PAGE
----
Earlier this year AIER partnered with the Eastern Economic Association to survey the economics community. We examined the gaps in preparation of undergraduate students for graduate study in economics. This past weekend, I presented the survey results at the Southern Economics Association annual conference.
The results were not surprising, but they identify crucial areas for improvement. The most cited gaps in undergraduate economic education were:
- the ability to think critically and creatively;
- attaining a more intuitive understanding of economic concepts; and
- mathematical abilities, such as understanding the logic behind statistics, econometrics, and economic modeling.
Many respondents also noted that students have inadequate research and writing skills.
Based on these results, we suggest the following intensive courses as precursors to starting a graduate degree in economics:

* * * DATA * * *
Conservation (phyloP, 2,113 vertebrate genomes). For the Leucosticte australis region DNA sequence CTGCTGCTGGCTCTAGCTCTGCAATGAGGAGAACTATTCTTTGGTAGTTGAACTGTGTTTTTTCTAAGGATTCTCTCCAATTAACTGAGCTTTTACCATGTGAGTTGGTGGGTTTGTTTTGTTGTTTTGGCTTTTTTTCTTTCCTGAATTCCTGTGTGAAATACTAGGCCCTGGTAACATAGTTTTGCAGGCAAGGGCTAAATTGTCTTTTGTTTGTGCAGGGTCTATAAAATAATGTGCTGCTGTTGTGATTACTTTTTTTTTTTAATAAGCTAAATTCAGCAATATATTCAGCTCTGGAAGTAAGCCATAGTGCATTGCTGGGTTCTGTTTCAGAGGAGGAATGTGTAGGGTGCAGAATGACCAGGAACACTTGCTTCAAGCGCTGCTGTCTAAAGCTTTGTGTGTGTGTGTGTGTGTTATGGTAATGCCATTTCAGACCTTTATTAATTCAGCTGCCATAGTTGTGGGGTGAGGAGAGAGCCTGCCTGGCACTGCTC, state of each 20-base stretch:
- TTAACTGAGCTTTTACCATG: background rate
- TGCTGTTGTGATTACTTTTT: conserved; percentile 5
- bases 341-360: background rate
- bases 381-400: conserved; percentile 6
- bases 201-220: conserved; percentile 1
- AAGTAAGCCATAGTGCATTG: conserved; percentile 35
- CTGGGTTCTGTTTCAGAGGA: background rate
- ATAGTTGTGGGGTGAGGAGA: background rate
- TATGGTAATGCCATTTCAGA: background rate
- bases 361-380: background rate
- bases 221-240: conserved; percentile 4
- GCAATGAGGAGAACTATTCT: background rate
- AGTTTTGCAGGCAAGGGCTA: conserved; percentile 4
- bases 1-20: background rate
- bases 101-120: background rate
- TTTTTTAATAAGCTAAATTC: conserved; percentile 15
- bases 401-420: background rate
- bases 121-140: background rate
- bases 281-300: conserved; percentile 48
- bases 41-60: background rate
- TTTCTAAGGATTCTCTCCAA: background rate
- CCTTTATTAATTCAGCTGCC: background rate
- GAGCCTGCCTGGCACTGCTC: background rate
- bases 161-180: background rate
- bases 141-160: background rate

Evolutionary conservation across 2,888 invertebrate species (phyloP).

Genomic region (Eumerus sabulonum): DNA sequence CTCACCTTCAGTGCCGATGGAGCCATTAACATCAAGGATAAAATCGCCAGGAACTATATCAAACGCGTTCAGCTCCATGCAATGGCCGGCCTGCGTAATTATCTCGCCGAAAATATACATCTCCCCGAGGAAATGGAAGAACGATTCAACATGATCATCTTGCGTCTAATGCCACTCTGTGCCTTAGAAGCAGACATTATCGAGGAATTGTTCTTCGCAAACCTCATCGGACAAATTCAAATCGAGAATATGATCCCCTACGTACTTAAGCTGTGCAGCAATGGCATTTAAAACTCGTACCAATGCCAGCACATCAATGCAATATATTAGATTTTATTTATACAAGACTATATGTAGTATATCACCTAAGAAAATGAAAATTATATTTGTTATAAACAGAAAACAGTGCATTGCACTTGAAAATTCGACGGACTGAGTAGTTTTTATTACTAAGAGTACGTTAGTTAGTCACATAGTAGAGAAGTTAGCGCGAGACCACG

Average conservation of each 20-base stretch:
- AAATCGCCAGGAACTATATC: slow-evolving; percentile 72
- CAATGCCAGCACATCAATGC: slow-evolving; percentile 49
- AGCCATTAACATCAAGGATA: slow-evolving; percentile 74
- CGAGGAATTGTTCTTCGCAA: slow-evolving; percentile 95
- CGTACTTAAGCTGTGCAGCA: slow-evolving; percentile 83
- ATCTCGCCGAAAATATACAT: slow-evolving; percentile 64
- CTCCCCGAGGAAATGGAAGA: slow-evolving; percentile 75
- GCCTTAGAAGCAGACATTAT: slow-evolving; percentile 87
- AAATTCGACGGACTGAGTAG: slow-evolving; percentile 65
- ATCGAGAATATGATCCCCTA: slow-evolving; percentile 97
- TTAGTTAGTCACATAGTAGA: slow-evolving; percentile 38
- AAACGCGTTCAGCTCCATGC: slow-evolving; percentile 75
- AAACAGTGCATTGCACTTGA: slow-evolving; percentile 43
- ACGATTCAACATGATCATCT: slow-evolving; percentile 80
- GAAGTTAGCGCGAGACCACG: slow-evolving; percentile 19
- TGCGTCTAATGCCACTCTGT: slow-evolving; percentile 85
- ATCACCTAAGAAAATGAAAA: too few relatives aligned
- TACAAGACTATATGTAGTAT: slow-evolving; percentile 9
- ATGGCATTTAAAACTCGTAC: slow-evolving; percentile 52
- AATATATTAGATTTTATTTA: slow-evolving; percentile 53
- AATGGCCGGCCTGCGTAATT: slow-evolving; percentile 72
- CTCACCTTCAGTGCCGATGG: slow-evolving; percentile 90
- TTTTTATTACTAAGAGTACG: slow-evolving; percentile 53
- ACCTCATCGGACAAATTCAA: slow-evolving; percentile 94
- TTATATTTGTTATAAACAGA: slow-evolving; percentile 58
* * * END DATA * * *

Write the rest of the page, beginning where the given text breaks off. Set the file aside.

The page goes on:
- critical thinking, where we encourage students to digest economic articles and identify argumentative and rhetorical flaws in them;
- math boot camp, where we teach the intuition behind statistics, econometrics and economic modeling, basic math, and econometric skills;
- topic brainstorming, where we introduce how to read academic articles, as well as how to think about what types of topics are relevant, significant, and timely; and
- how to write a good research paper, where we cover skills like syntax and structure, as well as research design, the research question, and data collection and analysis.
AIER intends to apply these findings to its Summer Fellowship and internship programs. For both programs, we will evaluate our efforts at the debriefing of the summer. We invite people and programs that work with undergraduate economics students to apply these results.
We would also like you to brainstorm with us: what else are economics students missing? And how can we fill in those gaps in education?